“The internet will lock horns with TV”: Russell Southwood on Future of TV in Africa

Russell Southwood

If you asked around about a broadcast, internet and mobile expert in Africa, Russell Southwood would be the first reference. He is also the CEO of renown research firm Balancing Act Africa. The TechPost crew (David and Daniel) caught up with him about the status of digital migration, mobile and the internet in Africa.

First things first; he came to Kampala, Uganda, under the invitation of Uganda Communications Commission to talk about digital migration. Here is what we talked about:

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Analogue-to-Digital TV Migration in Uganda

TechPost: We’ve seen PayTV start to gain traction in Uganda. Previously the market was dominated by MultiChoice’s DSTV, but today we’ve we’ve more than 4 digital PayTV providers. What do you think is driving this growth?

Russell: Competition. Competition has a tendency of driving prices down in any industry. With well over 5 provider including GoTV, ZukuTV, Startimes, we definitely expect prices to go down as each provider tries to lure customers on their side.

TechPost: Digital service providers charge their customers free-to-air stations! How justifiable is this?

Russell: That’s for UCC to decide.

TechPost: Do you think Uganda will beat the 31st december 2014 deadline for analogue-to-digital migration?

Russell: I don’t think. We are more likely to see the same scenario that played out with Simcard registration. The regulator is bound to extend the deadline as it did with simcard registration. This is because there has to be significant set-top-boxes first, about 1 million of them in just about 11 months. This is less likely to happen.

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Local vs International content on Local TV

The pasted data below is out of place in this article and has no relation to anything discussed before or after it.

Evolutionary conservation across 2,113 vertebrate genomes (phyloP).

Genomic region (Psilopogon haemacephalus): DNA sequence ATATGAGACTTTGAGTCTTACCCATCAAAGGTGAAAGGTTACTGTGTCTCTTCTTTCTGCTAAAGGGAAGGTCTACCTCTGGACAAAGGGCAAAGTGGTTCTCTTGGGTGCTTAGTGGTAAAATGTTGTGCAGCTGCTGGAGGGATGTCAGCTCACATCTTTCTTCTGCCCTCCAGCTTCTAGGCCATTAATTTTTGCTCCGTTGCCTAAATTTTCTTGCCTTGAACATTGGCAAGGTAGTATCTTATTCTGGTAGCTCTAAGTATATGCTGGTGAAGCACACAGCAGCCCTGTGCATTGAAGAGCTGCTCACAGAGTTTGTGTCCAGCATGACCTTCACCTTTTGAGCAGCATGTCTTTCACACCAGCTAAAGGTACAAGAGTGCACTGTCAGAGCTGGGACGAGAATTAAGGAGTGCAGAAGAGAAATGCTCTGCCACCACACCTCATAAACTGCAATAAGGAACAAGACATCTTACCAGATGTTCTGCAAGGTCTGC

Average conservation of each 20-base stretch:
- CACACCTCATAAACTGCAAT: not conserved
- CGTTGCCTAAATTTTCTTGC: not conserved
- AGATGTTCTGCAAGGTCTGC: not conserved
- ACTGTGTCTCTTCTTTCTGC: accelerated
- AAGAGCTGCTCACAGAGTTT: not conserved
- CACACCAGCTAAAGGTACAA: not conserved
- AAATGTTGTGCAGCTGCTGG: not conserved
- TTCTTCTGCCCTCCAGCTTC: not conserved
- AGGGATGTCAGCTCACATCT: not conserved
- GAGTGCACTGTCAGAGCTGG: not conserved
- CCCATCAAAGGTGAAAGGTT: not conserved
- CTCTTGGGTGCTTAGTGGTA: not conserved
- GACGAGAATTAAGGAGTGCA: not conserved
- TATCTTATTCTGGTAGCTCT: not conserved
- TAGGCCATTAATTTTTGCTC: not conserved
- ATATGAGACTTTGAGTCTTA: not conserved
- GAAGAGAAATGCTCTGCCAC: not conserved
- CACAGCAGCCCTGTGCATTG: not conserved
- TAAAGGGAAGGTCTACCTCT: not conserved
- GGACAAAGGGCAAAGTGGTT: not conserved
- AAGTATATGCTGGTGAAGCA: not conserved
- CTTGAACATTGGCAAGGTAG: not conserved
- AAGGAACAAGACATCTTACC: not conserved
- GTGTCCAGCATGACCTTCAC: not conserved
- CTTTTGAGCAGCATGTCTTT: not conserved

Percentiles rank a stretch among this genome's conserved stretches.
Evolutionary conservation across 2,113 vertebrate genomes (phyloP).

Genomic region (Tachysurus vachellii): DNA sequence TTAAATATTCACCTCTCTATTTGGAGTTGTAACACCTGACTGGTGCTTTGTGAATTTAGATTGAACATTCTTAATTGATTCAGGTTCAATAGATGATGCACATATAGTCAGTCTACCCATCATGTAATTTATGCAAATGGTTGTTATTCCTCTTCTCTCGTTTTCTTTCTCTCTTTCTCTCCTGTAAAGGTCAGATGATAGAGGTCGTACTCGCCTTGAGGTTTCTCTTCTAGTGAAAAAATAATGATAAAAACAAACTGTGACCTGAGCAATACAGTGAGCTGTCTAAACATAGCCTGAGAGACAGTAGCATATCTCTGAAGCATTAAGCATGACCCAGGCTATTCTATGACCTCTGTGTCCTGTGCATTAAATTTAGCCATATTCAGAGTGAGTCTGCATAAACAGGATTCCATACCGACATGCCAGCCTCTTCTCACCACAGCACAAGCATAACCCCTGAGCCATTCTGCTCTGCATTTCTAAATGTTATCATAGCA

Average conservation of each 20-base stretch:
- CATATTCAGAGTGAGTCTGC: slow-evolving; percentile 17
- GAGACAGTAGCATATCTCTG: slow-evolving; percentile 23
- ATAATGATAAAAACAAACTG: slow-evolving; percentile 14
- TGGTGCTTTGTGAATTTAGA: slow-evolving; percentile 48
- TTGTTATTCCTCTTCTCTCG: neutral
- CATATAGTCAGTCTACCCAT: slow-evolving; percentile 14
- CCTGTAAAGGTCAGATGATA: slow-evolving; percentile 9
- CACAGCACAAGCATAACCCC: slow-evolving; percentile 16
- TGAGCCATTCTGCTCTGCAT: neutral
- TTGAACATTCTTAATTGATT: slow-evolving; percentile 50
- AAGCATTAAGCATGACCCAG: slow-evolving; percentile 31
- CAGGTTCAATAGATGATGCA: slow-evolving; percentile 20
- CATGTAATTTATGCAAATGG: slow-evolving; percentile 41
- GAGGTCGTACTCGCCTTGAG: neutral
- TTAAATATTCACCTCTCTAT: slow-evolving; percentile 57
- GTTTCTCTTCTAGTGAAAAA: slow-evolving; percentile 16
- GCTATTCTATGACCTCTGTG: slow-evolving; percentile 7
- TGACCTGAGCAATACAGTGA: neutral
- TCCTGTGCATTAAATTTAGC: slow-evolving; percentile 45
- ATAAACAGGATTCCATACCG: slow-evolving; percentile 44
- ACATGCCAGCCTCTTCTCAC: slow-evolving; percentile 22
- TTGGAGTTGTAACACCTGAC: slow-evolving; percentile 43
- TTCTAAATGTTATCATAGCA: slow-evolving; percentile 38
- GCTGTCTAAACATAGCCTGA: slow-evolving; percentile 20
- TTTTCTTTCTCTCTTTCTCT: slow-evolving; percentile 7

TechPost: Lets talk about what African actually consume on TV — content. We know that there is more foreign content on local stations than there is local content. How can this trend be reversed?

Russel:  It’s up to regulators and industry players to invest in the local industry and market their own content. Fortunately, Uganda Commission Commission (UCC) is making a great move by investing in the Uganda film festival which seeks to recognize and celebrate local film makers in the region.

We also have have Nigerian film makers producing quality films cheaply for the local market.

TechPost: There’s no doubt that the growth of local TV depends on how much local content is broadcasted. Producers are the forefront of creating this content, how can we boost their moral to step in and create the kind of content that viewers will love?

Russel: It’s true, producers do play a pivotal role in boosting the local TV industry. One of the ways to boost their moral is to create local production fund. These funds will give them the financial capital they need to produce the most compelling content. This what Kenya is already doing.

Producers also need a wide market to distribute their content. By broadcasting their content in several TV station across several geographies, producers are assured of a wider market and hence revenue for their content.

Future of TV in Africa

TechPost: Currently, most of Africa has been on linear programming as the mode of broadcasting with little or no Video-On-Demand(VOD) providers. What can you say about the current state of VOD in Africa?

Russell: We’re seeing quiet a number of VOD providers in Africa. For instance Bonu TV in Kenya is already getting well over 80,000 views per month while iROKOtv, Afrinolly are huge in West Africa. YouTube is also certainly one of the most frequented sites in most African nations according to Alexar. So definitely there’s some growth in that industry.

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TechPost: But these VOD providers are struggling in their business models compared to traditional broadcasters

Russell: Nobody has found the business model yet. The first step is usually creating the audience and the business model follows which is always advertising revenue and paid content.

TechPost: What’s the future of TV in Africa?

Russell: The internet will come to compete with traditional TV players. Today we see more people accessing content such as news on social media hours before they see the pictures on TV. For instance, we saw this trend when Islamic militia, Alshabab, attacked the Kenyan shopping mall. Many people relied on Twitter to get the minute-by-minute updates on the attacks as opposed to tuning on their TV sets.

Also we shall see more vernacular content coming up and this is will constitute part of local content that will infiltrate African TV.

Image via Okwii David


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